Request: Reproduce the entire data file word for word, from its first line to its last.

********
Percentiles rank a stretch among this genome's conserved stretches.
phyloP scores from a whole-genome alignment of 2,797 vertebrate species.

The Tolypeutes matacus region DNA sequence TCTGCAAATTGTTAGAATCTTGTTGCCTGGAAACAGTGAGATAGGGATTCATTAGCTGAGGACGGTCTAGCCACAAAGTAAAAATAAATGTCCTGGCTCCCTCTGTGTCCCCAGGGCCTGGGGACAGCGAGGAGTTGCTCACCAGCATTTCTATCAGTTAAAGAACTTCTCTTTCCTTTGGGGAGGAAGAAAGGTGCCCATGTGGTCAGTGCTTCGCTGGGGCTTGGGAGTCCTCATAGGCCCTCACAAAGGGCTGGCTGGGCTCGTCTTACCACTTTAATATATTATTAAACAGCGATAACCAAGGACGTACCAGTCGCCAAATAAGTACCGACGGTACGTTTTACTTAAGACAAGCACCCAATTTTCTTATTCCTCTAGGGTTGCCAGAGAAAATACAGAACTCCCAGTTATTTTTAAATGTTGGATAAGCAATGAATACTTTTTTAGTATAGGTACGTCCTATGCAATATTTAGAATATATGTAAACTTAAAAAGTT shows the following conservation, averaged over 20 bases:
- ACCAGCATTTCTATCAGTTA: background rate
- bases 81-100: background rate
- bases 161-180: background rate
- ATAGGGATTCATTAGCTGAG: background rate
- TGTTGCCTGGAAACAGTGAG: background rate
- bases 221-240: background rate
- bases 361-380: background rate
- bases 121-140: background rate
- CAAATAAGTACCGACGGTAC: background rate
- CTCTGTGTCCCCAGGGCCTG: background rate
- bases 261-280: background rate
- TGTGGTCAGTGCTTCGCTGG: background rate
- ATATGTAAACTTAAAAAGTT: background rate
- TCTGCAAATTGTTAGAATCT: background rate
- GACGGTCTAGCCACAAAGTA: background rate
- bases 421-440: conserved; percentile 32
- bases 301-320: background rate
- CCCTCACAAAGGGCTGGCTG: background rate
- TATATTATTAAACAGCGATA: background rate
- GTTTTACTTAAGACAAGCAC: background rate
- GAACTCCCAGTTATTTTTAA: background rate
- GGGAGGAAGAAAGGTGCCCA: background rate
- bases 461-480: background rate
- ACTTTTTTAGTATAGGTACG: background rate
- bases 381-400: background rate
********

Percentiles rank a stretch among this genome's conserved stretches.
phyloP scores from a whole-genome alignment of 2,797 vertebrate species.

The Tolypeutes matacus region DNA sequence TCTGCAAATTGTTAGAATCTTGTTGCCTGGAAACAGTGAGATAGGGATTCATTAGCTGAGGACGGTCTAGCCACAAAGTAAAAATAAATGTCCTGGCTCCCTCTGTGTCCCCAGGGCCTGGGGACAGCGAGGAGTTGCTCACCAGCATTTCTATCAGTTAAAGAACTTCTCTTTCCTTTGGGGAGGAAGAAAGGTGCCCATGTGGTCAGTGCTTCGCTGGGGCTTGGGAGTCCTCATAGGCCCTCACAAAGGGCTGGCTGGGCTCGTCTTACCACTTTAATATATTATTAAACAGCGATAACCAAGGACGTACCAGTCGCCAAATAAGTACCGACGGTACGTTTTACTTAAGACAAGCACCCAATTTTCTTATTCCTCTAGGGTTGCCAGAGAAAATACAGAACTCCCAGTTATTTTTAAATGTTGGATAAGCAATGAATACTTTTTTAGTATAGGTACGTCCTATGCAATATTTAGAATATATGTAAACTTAAAAAGTT shows the following conservation, averaged over 20 bases:
- ACCAGCATTTCTATCAGTTA: background rate
- bases 81-100: background rate
- bases 161-180: background rate
- ATAGGGATTCATTAGCTGAG: background rate
- TGTTGCCTGGAAACAGTGAG: background rate
- bases 221-240: background rate
- bases 361-380: background rate
- bases 121-140: background rate
- CAAATAAGTACCGACGGTAC: background rate
- CTCTGTGTCCCCAGGGCCTG: background rate
- bases 261-280: background rate
- TGTGGTCAGTGCTTCGCTGG: background rate
- ATATGTAAACTTAAAAAGTT: background rate
- TCTGCAAATTGTTAGAATCT: background rate
- GACGGTCTAGCCACAAAGTA: background rate
- bases 421-440: conserved; percentile 32
- bases 301-320: background rate
- CCCTCACAAAGGGCTGGCTG: background rate
- TATATTATTAAACAGCGATA: background rate
- GTTTTACTTAAGACAAGCAC: background rate
- GAACTCCCAGTTATTTTTAA: background rate
- GGGAGGAAGAAAGGTGCCCA: background rate
- bases 461-480: background rate
- ACTTTTTTAGTATAGGTACG: background rate
- bases 381-400: background rate